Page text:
World Of Words
How Julius Caesar Coined A Trumpian Tradition
Just past the display of coffins from 13thcentury BCE that once belonged to military legend and antiquities obsessive Moshe Dayan, a remarkable new exhibit of Roman coins at The Israel Museum, in Jerusalem, feels strangely contemporary. Before magazine covers, television shows, “fireside chats,” Twitter, and, of course, Donald Trump, coins were a method of asserting power and manipulating image — and they are especially worth thinking about now.
Only the emperor himself had the right to issue gold coins in Rome; the Senate could issue merely silver and bronze. Almost all Roman coins in this exhibit are aurei, from the Latin aureus for “golden,” and weigh about 7 grams each. As I bent down to get a good look at thumbnailsized portraits of emperors long dead, what struck me was not the glitter of ancient gold, but how Romans couldn’t possibly avoid seeing the emperor’s face while living their daily lives; his face was literally in the palms of their hands.
I could not help feeling some commonality with the ancient Romans.
We, too, must deal with politics — however distasteful — reaching into the palms of our hands. We are now living in the era of a president who has also managed to find his way into every crevice of our daily life, into our hands, through cellphones that constantly beep, in response to a news cycle that jumps at his every outrage.
Part of having power, I thought as I looked at the coins, is knowing how to make oneself — or more accurately, one’s image — ubiquitous. Perhaps compelling people to hit “retweet,” creating more and more versions of one’s message, is not that different from forcing one’s face onto coins, and having more and more of them made.
It turns out that coins made by the powerful have a fascinating history. Julius Caesar (100 BCE-44 BCE) was the first Roman to put his portrait on coins, and at the time, a depiction of a living ruler instead of a god or ancestor was revolutionary. Caesar’s bold move of portraying himself as a god may have even led to his demise. Interestingly, Caesar’s successors — after the infamous betrayal that captivated Shakespeare — also made coins with his image. I stared hard at a Caesar coin issued by Octavius, with a diameter of 20 millimeters and a weight of 8.23 grams of gold, as well as a video offering a close-up of it, and thought about how easy it is to rewrite history, or to recoin it. The right visuals can go a long way, and the truth has always been easy to manipulate in, well, gold, glitter, or any kind of shiny distraction. The glare of a cell phone is just the latest version. But perhaps it is soothing to consider that we are not the first to struggle with truth versus illusion, and not the first to have falsehood forced into our hands.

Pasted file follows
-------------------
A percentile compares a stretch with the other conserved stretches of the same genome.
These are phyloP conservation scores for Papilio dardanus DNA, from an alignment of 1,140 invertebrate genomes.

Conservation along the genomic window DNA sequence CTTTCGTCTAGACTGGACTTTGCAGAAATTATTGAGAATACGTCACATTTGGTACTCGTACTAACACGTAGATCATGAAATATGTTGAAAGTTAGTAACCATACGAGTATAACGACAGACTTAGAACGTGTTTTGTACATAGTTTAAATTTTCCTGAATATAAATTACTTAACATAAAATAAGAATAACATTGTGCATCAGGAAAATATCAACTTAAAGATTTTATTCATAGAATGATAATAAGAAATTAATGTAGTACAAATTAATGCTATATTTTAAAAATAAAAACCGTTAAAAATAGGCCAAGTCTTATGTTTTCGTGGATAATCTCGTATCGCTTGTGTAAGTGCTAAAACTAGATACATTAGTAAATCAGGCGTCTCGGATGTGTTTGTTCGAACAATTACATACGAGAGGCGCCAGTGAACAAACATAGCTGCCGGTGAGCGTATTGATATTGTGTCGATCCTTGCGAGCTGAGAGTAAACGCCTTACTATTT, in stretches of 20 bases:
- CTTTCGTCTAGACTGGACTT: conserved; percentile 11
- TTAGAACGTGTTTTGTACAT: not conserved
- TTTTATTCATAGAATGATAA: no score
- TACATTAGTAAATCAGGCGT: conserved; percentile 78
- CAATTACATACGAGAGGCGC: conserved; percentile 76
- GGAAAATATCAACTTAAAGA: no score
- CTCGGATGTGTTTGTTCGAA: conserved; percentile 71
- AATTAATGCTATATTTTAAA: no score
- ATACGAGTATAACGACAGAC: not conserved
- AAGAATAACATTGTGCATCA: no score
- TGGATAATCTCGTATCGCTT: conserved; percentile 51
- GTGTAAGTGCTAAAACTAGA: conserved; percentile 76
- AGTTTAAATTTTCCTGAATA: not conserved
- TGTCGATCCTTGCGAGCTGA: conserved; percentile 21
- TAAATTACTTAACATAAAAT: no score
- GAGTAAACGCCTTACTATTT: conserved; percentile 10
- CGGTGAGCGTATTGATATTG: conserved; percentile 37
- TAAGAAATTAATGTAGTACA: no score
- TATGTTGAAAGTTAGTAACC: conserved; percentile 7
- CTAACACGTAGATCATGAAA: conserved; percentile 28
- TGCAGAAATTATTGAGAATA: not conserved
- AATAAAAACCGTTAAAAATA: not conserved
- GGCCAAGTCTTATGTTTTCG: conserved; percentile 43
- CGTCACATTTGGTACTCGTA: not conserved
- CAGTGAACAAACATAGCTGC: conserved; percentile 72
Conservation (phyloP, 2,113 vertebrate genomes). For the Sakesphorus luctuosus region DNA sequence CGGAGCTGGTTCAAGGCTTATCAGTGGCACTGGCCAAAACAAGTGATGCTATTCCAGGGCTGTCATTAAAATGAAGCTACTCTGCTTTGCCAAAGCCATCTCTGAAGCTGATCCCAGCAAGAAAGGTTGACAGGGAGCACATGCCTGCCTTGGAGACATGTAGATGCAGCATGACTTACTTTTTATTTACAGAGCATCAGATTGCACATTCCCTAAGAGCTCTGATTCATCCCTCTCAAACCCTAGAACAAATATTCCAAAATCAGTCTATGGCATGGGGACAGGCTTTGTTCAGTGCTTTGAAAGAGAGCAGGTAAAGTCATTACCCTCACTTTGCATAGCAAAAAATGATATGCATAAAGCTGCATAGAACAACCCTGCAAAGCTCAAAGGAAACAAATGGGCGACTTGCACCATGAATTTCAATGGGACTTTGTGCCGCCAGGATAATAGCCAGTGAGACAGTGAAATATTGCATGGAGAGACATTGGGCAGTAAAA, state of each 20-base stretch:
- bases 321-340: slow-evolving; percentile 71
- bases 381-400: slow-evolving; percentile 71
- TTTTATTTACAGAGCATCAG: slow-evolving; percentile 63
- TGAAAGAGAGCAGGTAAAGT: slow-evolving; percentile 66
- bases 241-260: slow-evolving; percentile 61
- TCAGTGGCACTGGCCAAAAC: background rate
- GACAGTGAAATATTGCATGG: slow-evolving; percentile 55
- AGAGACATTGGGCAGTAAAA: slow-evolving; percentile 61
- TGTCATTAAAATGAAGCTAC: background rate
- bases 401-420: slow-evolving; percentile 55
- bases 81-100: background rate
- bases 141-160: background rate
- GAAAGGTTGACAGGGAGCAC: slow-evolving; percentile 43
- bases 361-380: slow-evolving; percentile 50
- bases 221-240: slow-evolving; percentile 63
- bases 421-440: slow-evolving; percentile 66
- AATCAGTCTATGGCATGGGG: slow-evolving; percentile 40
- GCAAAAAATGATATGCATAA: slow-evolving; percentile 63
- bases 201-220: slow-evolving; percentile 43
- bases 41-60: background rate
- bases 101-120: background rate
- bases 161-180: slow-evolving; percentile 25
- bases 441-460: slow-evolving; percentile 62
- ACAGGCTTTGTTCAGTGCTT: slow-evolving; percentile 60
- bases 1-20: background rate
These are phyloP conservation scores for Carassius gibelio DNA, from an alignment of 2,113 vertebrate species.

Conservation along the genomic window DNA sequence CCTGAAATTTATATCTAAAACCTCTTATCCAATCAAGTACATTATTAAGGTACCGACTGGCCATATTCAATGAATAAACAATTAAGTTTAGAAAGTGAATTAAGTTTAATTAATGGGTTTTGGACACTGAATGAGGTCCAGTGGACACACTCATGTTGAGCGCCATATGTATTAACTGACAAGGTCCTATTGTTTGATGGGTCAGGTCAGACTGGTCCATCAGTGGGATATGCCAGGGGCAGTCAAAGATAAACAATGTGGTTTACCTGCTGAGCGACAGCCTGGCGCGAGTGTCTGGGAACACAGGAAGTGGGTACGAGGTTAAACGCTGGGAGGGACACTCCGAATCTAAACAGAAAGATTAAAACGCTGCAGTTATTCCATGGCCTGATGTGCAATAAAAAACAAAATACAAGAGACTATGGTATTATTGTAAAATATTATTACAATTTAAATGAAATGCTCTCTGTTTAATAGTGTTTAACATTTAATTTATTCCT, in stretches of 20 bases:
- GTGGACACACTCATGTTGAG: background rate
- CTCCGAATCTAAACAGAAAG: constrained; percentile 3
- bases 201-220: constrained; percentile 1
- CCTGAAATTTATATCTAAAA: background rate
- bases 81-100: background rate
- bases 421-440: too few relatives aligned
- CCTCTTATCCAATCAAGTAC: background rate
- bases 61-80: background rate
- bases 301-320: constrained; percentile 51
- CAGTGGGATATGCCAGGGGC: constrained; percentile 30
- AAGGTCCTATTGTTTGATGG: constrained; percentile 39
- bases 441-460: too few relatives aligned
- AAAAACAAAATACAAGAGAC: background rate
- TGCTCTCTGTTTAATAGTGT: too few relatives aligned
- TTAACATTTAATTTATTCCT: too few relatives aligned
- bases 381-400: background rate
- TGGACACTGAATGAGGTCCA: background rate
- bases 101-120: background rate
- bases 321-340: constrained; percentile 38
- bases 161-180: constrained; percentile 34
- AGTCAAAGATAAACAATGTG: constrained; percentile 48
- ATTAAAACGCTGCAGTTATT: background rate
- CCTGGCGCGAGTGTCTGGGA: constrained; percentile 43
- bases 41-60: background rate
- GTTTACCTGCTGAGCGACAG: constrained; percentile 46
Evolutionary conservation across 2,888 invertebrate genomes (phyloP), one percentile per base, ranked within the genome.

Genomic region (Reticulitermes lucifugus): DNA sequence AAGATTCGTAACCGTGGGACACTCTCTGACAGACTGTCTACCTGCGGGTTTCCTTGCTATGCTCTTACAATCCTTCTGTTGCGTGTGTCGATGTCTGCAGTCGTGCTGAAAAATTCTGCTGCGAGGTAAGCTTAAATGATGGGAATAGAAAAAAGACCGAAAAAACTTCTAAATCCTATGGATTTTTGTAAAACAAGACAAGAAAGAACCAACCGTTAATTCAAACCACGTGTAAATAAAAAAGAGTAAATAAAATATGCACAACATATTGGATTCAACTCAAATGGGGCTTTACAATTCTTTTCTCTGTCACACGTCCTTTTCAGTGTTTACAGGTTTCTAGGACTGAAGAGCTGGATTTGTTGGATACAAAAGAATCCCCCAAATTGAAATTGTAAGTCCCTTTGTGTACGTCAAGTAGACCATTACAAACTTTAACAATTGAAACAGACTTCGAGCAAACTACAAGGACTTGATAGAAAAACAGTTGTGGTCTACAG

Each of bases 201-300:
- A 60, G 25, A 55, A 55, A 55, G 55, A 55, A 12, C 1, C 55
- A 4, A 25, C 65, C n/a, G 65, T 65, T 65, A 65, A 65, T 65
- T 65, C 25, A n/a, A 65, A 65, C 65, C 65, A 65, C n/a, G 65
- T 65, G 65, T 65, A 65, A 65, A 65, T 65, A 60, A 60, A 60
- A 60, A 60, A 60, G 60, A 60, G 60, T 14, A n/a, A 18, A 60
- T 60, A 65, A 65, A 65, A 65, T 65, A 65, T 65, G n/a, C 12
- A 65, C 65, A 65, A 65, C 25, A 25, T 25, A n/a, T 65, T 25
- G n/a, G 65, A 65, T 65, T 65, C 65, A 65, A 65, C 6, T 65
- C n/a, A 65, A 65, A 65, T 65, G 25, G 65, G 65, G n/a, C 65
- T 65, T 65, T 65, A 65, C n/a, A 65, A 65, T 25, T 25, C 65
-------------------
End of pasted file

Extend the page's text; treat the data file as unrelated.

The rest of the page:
Next, I looked at coins of Augustus, (27 BCE-68 BCE), who portrayed himself as a young man, even decades after he most certainly was not. But after Augustus, the wrinkled portrait trend returns to coins. The idea that maturity was a valuable trait in rulers was popular in Rome, and even then, appearance really mattered. “Literary sources from the Roman Period indicate that it was common to draw conclusions about a person’s character on the basis of his or her external appearance,” the wall text reports.
Speeches also extolled the importance of visuals along with “honesty and humility” — and I thought of how such speeches were early versions of campaign rallies, even when no campaign was going on. An oration delivered by Pliny the Elder, for instance, describes the ideal Roman emperor as someone “possessing military discipline, honesty, humility, and moderation alongside such physical features as height, strength, a handsome countenance, and graying hair.” Marcus Tullius Cicero believed that the countenance and, more specifically, the eyes were windows into a man’s character. “The countenance is the portrait of the soul, and the eyes mark its intention,” Cicero said. And so, eventually, Roman coins included holes to indicate the pupils of the emperor.